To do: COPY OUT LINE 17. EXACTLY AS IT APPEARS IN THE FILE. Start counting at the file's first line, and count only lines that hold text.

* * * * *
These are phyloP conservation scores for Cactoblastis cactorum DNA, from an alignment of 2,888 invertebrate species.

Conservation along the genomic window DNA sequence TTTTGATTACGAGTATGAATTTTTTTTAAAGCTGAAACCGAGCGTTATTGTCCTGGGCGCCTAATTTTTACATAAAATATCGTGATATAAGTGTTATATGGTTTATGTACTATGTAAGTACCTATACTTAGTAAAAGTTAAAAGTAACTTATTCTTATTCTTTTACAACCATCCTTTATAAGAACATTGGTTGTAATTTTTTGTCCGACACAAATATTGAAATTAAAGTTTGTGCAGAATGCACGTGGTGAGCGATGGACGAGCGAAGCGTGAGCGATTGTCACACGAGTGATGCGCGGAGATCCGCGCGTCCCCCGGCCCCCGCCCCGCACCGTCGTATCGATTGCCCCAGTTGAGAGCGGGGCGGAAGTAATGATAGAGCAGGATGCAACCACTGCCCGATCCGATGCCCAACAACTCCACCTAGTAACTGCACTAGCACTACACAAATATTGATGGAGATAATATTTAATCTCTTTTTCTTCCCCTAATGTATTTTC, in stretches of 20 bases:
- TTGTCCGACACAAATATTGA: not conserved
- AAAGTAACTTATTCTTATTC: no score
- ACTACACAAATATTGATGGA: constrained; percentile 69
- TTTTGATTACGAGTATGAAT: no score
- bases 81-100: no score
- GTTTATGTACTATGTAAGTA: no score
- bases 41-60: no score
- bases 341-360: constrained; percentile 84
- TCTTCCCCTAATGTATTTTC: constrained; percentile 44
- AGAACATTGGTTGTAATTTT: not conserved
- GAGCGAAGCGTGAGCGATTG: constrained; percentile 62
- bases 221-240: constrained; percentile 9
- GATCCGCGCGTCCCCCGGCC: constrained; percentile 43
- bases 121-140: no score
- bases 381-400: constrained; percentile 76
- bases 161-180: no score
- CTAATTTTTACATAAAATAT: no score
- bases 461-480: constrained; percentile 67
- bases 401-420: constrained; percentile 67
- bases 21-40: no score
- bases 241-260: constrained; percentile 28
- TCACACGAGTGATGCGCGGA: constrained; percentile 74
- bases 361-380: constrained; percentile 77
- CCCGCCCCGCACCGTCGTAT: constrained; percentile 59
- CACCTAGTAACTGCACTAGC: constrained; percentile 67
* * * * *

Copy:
- bases 381-400: constrained; percentile 76